Mini-manifestos: Part 4
The collective spectrum of Doomer Optimism
We are back with Part 4 of our mini-manifesto series. Skip the introduction if you’ve read Part 1, Part 2 or Part 3 already.
The umbrella of Doomer Optimism is not one vision for the future, it is an orientation that says: we see the world as it is, and we move forward with a practical, positive vision despite the challenges.
We defined Doomer Optimism as “a collective dedicated to discovering regenerative paths forward, highlighting the people working for a better world, and connecting seekers to doers.”
To demonstrate the variety and breadth of people engaging with such a perspective, I have asked for Doomer Optimists to write mini-manifestos clearly stating the vision for the future they are working toward.
I hope this exercise will make clear the very many thoughtful people working on practical initiatives to bring about a better future. I also want to make legible the specific philosophies and toolkits being used, so that others may find what resonates with them and thereby, find their community.
Doomer Optimists don’t all have to agree with one another. In fact, many virulently disagree. It is my goal to highlight the good work people are doing, and to lift them up. I also think of our collective as a place to interrogate each other’s perspectives. With public vetting and pushback, each of our individual visions can become stronger.
I will be releasing these mini-manifestos in parts.
Part 1: Aris Roussinos, Tara Ann Thieke and Empty America
Part 2: Joe Norman and Chris Ellis
Part 3: Shaun Chamberlin, Jeff McFadden and Adam James Pollock (AJP).
In this part we will hear from Roxanne Ahern, Tucker Max, and Matthew Pirkowski.
In future manifestos we will hear from Julie Fredrickson, Chris Smaje, Anarcho-contrarian, Chris Dancy, Willow Liana, Pentti Linkola Stan, Gregory Landua, Stone Age Herbalist, Mary Harrington, Chelsey Norman, and Simone Cicero among others.
Roxanne Ahern @happyholistics
My vision for the future is economies, education, and social services, brought back to the home and small community level.
The west has become a place where families divide up into different boxes everyday to serve corporations or governments who may provide benefits or pay in exchange, but do not have any actual love or connection.
Work, a shared vision, a legacy, interdependence, these were what bound families, and even on a slightly larger scale a village or a community together, in the days of old.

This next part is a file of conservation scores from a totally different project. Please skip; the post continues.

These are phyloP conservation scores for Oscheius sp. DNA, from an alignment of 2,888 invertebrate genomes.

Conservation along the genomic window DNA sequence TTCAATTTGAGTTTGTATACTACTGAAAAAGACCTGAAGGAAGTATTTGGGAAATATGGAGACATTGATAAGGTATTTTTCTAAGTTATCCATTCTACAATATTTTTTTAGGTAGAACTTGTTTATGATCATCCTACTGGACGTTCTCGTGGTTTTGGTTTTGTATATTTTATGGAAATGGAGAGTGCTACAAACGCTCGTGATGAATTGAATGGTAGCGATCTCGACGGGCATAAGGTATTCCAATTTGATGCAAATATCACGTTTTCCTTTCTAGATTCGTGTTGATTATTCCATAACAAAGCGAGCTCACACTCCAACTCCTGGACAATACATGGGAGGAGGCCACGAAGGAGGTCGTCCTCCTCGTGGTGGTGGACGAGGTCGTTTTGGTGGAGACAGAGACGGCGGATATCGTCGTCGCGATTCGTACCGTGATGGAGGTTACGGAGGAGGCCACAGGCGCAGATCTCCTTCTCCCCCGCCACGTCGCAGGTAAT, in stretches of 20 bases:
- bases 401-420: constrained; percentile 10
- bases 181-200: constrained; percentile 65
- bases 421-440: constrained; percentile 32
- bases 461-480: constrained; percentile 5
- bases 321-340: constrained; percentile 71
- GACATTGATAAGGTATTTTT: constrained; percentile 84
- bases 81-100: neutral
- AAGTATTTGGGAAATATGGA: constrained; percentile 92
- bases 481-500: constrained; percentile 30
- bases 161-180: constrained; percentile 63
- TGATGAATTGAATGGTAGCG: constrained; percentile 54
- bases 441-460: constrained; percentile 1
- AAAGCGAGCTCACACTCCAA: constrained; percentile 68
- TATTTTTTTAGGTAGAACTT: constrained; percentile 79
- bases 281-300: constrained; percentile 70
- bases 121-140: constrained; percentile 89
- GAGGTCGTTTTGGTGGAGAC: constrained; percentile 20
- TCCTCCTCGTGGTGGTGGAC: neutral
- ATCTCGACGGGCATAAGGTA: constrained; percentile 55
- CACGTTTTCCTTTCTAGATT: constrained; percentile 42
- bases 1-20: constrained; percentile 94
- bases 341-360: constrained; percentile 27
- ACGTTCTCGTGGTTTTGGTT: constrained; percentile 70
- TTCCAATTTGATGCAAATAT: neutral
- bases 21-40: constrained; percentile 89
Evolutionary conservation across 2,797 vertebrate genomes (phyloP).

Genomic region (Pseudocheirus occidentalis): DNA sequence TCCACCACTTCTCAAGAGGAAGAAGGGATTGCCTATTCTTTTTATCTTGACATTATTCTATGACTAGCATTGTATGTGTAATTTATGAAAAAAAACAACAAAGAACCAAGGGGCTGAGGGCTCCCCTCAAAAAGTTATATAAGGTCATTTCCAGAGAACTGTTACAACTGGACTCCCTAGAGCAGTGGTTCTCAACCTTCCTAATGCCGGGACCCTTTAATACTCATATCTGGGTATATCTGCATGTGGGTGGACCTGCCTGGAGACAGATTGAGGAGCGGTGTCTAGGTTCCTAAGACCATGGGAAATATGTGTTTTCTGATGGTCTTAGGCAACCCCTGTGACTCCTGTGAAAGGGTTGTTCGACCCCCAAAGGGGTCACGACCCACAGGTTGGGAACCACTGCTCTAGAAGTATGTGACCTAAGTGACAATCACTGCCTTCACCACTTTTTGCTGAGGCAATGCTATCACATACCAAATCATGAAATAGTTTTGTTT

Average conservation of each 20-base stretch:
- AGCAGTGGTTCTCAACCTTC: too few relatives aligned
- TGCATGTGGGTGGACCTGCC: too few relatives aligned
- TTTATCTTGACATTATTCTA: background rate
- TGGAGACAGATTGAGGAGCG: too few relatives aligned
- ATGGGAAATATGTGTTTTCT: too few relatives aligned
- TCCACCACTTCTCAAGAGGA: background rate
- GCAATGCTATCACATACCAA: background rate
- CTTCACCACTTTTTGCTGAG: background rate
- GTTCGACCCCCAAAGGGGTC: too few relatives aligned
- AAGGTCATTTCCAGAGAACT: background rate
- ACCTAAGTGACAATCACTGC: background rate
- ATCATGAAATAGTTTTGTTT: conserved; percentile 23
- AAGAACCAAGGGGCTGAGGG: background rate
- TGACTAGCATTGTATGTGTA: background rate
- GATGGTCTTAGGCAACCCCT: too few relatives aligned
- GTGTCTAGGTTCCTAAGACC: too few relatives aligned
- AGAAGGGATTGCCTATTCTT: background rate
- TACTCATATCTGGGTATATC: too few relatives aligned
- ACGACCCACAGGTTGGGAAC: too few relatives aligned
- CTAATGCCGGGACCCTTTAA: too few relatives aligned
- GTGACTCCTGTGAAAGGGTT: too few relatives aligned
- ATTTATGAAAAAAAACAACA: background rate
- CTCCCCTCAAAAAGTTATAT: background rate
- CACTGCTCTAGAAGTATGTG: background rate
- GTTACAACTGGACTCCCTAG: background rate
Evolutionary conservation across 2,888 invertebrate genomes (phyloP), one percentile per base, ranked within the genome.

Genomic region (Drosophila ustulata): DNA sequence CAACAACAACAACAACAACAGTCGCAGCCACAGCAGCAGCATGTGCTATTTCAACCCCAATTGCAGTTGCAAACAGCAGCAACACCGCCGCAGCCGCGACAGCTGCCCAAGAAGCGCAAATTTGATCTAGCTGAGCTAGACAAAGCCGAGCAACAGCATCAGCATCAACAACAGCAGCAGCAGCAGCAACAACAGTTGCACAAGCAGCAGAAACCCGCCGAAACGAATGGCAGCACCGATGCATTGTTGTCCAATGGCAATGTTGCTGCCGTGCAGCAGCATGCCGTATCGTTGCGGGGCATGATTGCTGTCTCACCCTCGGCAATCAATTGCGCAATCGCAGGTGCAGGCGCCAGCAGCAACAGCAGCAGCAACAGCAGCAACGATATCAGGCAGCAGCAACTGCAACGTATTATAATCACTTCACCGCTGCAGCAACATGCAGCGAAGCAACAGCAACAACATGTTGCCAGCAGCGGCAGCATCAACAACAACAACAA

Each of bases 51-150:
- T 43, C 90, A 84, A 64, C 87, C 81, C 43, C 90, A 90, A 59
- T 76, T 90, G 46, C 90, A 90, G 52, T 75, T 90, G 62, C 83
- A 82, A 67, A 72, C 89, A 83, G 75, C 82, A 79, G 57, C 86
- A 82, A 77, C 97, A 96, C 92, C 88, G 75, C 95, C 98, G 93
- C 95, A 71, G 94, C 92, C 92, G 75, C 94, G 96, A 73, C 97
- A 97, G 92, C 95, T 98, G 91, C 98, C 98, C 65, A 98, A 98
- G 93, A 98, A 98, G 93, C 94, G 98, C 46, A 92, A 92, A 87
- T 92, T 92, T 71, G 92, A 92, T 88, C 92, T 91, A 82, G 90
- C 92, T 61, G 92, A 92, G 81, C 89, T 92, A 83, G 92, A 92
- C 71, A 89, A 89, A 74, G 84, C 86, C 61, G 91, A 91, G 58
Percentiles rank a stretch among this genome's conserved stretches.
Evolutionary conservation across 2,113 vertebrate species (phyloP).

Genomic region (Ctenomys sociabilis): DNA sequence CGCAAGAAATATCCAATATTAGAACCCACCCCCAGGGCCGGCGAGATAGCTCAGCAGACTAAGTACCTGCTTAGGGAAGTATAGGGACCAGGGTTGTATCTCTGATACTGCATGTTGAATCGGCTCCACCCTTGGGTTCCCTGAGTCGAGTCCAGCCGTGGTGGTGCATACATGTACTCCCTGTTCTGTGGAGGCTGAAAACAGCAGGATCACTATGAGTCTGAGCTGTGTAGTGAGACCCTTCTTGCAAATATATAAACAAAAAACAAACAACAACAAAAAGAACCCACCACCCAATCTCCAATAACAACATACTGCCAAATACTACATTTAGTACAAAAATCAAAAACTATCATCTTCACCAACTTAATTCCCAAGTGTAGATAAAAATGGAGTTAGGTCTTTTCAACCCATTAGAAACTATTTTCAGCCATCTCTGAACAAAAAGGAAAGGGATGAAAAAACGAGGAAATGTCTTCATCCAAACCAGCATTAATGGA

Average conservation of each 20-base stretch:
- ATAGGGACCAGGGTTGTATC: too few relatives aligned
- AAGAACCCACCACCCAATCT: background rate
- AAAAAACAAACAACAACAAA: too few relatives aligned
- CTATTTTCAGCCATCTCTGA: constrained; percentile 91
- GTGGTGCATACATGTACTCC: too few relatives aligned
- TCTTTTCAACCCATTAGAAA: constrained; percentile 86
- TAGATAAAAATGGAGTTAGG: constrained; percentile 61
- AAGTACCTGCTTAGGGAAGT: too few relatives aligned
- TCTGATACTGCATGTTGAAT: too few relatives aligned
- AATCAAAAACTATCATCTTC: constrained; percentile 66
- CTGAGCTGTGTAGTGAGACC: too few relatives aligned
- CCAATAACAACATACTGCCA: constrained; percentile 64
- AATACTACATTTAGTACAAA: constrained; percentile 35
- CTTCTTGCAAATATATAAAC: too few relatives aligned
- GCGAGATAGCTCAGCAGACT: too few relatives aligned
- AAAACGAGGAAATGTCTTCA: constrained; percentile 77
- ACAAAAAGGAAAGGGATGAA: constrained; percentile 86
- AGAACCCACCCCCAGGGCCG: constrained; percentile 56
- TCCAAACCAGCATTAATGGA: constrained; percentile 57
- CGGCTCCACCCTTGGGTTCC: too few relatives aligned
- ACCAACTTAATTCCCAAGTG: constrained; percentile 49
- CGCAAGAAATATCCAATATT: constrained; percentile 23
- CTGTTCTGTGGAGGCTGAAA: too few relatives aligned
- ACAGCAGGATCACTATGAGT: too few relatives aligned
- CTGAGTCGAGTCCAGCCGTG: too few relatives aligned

Today homes have been stripped down to being a place for rest and recreation. Families and communities, because they no longer really need each other for anything other than emotional connection, are understandably very disconnected. Emotional connections are often not enough to bind people together when adversity strikes.
Is it so strange that young people often feel the pull to leave home and head into the big mysterious “out there” for meaning? And what is it they typically seek? Money, fame, travel, and other hollow pursuits our culture seems to idolize. I believe what they are really seeking is meaning, a place in which their life will matter greatly.
A family that works together toward a shared vision, a business or some sort of legacy, is bound together by something more than emotion. People respect and serve members of their family and community because it is pragmatic. It is also in their best interest to rise above petty differences and hold each other accountable and not to allow any members of the family or community to fail.
When people are taught to rely on faceless corporations or governments for their well-being there is a certain sense of personal accountability that is lost. When trying to improve an individual's circumstances, one on one mentorship is the most effective way to do this because the person receiving assistance has to be accountable to someone. And they also feel like the person investing in them cares about them that they are valuable. Accountability brings out the best in people, anonymity does not.